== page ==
TOKYO (Reuters) - Bend it, write on it, read it -- just don’t try to fold it into a paper plane. Electronic paper is Japan’s answer to rising raw material costs, depleted resources and booming demand for printed matter from emerging markets such as China and India.
At a high-tech fair in Tokyo this week, Japanese firms showed the latest versions of what is still considered a niche product, ranging from thick, sturdy readers to thin displays that look like plastic sheets and can be bent.
E-Ink, which manufactures Sony’s Reader tablet, says consumers will eventually embrace the energy-saving technology as the cost of paper and fuel goes up.
“The BRIC nations like India and China are consuming so much paper as their economies expand that the cost of A4 size paper is up 20 to 30 percent,” said Ryosuke Kuwada, vice president for E-Ink corporation’s Asia pacific region, referring to an abbreviation that groups Brazil, Russia, India and China.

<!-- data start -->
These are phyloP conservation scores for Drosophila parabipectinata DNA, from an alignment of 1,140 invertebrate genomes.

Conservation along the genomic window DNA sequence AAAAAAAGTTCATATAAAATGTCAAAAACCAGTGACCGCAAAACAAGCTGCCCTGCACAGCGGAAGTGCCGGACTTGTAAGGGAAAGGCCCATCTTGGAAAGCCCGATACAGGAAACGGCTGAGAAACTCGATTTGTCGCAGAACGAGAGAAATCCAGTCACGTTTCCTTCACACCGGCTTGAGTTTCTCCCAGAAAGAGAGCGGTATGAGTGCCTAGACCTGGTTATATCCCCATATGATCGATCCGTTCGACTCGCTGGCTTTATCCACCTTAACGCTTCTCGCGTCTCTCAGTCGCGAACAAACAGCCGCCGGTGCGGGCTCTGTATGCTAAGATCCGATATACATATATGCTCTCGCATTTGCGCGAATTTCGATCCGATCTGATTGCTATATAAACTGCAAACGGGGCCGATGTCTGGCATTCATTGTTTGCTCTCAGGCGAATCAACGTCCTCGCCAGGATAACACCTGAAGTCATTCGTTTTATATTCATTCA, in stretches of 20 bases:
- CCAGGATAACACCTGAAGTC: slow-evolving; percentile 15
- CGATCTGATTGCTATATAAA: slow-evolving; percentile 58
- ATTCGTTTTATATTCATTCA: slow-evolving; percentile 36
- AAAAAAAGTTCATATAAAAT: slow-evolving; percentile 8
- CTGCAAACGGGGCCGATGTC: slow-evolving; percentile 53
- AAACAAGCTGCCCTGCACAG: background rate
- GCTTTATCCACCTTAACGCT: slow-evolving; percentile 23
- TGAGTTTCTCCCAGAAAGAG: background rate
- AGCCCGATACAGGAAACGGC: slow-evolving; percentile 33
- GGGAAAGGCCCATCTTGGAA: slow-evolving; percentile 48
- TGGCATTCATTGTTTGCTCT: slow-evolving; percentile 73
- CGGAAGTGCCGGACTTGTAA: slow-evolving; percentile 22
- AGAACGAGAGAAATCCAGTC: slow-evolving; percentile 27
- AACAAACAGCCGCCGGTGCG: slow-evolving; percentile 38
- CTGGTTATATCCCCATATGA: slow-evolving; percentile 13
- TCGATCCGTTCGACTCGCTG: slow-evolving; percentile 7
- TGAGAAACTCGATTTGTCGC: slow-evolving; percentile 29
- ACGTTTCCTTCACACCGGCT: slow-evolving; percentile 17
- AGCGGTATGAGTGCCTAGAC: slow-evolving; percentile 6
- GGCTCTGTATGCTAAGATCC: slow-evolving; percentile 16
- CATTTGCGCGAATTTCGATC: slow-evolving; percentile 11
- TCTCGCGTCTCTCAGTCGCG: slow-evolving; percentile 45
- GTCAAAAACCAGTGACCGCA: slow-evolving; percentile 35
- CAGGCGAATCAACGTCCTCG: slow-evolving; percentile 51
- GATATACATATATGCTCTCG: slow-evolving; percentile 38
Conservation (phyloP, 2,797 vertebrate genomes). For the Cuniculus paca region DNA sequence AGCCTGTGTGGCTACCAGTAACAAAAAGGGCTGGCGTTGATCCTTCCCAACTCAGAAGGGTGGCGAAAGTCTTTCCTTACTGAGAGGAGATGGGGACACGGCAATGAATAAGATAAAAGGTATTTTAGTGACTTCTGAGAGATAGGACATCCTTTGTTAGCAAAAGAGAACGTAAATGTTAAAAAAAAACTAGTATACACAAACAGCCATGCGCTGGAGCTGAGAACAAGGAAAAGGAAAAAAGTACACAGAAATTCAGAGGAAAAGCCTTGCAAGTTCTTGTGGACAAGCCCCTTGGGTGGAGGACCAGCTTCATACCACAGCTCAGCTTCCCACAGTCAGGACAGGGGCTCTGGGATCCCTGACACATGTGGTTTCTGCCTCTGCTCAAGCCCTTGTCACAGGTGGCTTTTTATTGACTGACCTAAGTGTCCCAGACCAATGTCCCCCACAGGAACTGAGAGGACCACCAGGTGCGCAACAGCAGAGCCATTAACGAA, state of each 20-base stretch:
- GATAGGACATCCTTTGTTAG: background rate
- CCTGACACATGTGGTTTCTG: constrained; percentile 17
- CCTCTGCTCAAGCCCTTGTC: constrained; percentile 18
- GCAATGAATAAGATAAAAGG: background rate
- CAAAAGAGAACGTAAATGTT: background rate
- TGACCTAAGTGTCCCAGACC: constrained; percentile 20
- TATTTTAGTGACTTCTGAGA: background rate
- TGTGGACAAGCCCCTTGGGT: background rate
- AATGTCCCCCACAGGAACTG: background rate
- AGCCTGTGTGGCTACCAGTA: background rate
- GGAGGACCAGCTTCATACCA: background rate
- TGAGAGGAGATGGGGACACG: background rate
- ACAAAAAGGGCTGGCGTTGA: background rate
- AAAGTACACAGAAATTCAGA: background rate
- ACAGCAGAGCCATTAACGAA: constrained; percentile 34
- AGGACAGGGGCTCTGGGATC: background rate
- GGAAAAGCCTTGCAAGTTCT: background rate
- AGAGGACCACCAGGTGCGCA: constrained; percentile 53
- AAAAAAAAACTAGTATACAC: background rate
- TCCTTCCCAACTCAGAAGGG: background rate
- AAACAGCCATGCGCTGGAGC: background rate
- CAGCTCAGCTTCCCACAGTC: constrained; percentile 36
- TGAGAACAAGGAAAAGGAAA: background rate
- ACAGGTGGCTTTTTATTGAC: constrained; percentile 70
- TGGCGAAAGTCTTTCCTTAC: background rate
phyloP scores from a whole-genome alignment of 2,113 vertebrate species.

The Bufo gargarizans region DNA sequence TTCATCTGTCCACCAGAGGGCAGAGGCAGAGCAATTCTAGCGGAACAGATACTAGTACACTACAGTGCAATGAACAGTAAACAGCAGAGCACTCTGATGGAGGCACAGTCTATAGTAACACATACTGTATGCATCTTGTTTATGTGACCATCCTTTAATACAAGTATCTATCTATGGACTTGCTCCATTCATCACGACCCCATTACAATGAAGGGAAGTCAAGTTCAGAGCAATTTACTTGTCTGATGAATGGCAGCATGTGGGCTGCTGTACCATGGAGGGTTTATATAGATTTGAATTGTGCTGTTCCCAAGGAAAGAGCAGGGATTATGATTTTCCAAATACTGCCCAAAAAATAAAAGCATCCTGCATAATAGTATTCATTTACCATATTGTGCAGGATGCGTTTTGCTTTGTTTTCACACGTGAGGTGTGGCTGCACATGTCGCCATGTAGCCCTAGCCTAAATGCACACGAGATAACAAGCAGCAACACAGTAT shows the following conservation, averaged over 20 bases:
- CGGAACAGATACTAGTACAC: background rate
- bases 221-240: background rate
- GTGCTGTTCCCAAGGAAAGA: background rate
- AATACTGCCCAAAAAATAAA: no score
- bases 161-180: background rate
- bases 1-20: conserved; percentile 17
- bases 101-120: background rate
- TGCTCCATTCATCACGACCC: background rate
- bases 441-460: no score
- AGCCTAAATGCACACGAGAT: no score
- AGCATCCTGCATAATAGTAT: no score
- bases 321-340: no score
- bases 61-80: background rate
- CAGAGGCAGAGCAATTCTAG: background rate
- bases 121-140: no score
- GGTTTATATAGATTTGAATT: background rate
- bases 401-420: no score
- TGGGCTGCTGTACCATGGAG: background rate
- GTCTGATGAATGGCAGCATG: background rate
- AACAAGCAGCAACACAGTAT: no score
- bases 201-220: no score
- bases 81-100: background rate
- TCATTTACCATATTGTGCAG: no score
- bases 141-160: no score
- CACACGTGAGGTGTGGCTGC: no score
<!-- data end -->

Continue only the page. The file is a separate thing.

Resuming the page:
“As people try to wean themselves off pulp paper, the push for electronic paper is going to intensify,” he added.
Japan, known for its beautiful hand-made paper as well as its cutting-edge technology, has already been trying to combine the two.
Companies such as Fujitsu and Sony use electrophoretic displays, or EPD, for everything from watches and mobile phones to electronic readers.
The display sends electronic charges along a grid embedded in the e-paper which cause tiny black and white particles to move, creating text and images.
“This is going to be a new kind of personal tool that businessmen would carry in their bags. It will be yet another powerful tool after the cell phone,” said Yoshiaki Kageyama, director of Fujitsu’s e-paper division.
Fujitsu recently developed flexible e-paper that can display different colors, a further step towards publishing to e-magazines and newspapers.
Writing by Sophie Hardach
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